Pruning overgrown tomato plants is required in order to shift the plant’s resources back toward the production of fruit rather than toward the growth of foliage; thus, it is essential to be familiar with the process.

Process of Pruning Tomato Plants

It is possible to accomplish this goal by cutting off suckers and removing leaves that have turned yellow to promote healthy fruit production and help prevent plant diseases. To gain an understanding of the process of pruning tomatoes, read this easy and detailed article. 

We provide a step-by-step guide that is simple to follow as we break down the process in a comprehensive manner.

How to Prune Overgrown Tomato Plants?

To prune overgrown tomato plants, you must first know your plant’s variety and snip away the unwanted suckers. Aim to cut back the unwanted suckers, and cut back any unwanted growth. Make sure you prune the tomatoes before the frost season, untangle the vines, pinch and remove, and try topping. 

Overgrown tomatoes can be pruned by snipping away suckers, removing the dead, decayed leaves and stems, and cutting back on the unwanted growth. Doing so will aid in better production of tomato fruit instead of the plant diverting its energy towards foliage development.

– Know Your Tomato Varieties

Determinate and indeterminate tomato plants are the two primary varieties of tomatoes. Tomatoes with a determinate growth pattern should not have their branches pruned because this will not result in larger fruit or a healthier plant. 

Varieties of Tomato Plants

The only conceivable cutting of the excess leaves, in this case, would be the ones that need to be done by taking out the suckers located beneath the first flower cluster. Pruning indeterminate tomatoes is essential, and the process can be done using the ways mentioned here.

– Snipping Away the Unwanted Suckers

During the growing season, you should examine each tomato plant in your vegetable garden once per week to search for and cut off undesired growth tips known as suckers. These suckers grow as new stems from a previously pruned or dead portion of a plant and as the plant gets bushier over time when they are left as such, they will eventually develop from most of the nodes of each branch.

Snipping Away the Unwanted Suckers

What you should do is grab the emerging new growth and pull sharply downward to remove the suckers. When the sucker is tiny, it can be removed easily with one pinch. Garden shears cleaned with a diluted solution of alcohol should be used to remove huge suckers.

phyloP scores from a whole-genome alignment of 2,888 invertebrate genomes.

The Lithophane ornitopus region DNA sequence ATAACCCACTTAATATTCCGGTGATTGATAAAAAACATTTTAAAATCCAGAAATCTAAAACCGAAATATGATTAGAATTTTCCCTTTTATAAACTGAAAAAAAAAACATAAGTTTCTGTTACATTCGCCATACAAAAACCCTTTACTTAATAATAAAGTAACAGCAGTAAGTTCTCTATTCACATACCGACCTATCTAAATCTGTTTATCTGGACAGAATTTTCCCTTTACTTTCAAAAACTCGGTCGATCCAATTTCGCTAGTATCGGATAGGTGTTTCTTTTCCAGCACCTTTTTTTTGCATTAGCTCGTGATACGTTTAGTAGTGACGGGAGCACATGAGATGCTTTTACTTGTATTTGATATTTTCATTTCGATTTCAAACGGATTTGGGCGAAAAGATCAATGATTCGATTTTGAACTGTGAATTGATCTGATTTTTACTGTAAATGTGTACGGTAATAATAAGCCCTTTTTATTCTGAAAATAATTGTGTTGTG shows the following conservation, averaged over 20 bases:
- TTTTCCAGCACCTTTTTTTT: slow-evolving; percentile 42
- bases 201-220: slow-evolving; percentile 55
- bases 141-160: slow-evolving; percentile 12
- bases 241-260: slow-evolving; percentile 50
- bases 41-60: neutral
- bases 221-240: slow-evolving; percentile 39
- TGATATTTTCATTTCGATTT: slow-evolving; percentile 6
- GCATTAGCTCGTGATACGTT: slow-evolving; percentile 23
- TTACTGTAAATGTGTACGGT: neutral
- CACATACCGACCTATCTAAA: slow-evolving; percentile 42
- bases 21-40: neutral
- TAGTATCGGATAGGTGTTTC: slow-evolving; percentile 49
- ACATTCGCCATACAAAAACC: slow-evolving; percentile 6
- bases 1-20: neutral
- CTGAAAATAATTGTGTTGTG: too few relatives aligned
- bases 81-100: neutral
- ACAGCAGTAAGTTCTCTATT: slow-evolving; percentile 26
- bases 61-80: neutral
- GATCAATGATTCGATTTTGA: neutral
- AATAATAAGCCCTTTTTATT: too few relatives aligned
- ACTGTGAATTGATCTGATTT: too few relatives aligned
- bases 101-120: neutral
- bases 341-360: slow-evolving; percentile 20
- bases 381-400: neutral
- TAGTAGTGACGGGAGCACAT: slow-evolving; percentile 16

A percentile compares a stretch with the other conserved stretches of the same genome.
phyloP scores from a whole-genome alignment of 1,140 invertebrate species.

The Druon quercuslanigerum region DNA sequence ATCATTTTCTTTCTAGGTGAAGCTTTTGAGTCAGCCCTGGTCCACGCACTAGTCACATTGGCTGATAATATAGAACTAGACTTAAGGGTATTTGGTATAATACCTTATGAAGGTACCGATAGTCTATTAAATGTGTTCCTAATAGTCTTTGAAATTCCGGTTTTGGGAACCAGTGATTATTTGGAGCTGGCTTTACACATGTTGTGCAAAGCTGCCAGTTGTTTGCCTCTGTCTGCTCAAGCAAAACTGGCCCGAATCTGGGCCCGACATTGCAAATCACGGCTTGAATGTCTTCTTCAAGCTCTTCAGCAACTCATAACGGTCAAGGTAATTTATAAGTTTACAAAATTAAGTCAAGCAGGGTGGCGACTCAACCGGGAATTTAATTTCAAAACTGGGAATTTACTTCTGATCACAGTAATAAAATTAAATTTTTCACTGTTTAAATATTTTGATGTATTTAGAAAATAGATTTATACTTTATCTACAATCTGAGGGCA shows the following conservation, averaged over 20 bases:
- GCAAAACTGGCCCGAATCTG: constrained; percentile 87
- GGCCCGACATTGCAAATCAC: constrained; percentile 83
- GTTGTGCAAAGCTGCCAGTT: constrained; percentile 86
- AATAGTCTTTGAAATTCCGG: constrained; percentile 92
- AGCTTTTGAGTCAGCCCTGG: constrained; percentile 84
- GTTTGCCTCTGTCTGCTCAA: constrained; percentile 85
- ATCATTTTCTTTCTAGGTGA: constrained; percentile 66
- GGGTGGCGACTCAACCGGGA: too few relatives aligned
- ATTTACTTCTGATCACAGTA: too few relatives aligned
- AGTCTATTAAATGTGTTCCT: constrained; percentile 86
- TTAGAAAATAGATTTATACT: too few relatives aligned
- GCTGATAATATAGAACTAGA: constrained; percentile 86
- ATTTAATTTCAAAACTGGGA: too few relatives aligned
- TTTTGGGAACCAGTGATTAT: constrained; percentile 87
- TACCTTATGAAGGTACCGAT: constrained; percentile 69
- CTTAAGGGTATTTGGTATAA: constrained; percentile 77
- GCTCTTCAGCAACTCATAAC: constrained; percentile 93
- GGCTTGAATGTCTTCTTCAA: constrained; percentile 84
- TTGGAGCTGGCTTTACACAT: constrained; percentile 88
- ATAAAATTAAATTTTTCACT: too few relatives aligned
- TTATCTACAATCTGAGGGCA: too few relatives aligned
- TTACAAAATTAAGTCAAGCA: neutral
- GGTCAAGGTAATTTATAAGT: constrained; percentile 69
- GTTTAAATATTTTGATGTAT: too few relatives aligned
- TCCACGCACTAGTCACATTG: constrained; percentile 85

Remember that the best way to eliminate the suckers, s to cut them down to the point where just two leaves are left on the plant. After doing so, you should aim to collect the removed suckers and then compost them.

– Cut Back Any Unwanted Growth

Remove any dead or yellowing leaves that you find. This is a simple pruning first step that will assist in decluttering the overgrown area; as a result, you can concentrate on cutting the remaining branches. 

Cutting Unwanted Growth

To prune tomato plants that have become overgrown, you should be mindful and refrain from the three stems that are the strongest and aim to remove all other stems from the base. In this case, you should try to avoid removing more than one-third of the plant at a time. 

Moreover, remove any branches that are damaged or dead. You can do this by eliminating any undesirable growth shoots and trimming down branches that are too long. It is unnecessary to abstain from cutting off branches and nodes with flower clusters or fruit. On another note, remember that after around two weeks of significant pruning, the plant will resume its average growth.

– Prune Tomatoes Before the First Frost of the Season

One month before the first frost in your zone, you should cut back your tomato plants so that they are only a few inches tall. Eliminate any growth tips that may be present on the plant so that the plant’s resources can be directed solely toward the development of the fruit. 

Following this course of action will give you the best possible chance of bringing those tough, green fruits to full size, causing them to swell, and turning them red in time for harvest. Moreover, this is the season when they will grow quite less than what they used to, which means you should aim to do so before the season approaches. 

Prune Tomatoes Before the First Frost of the Season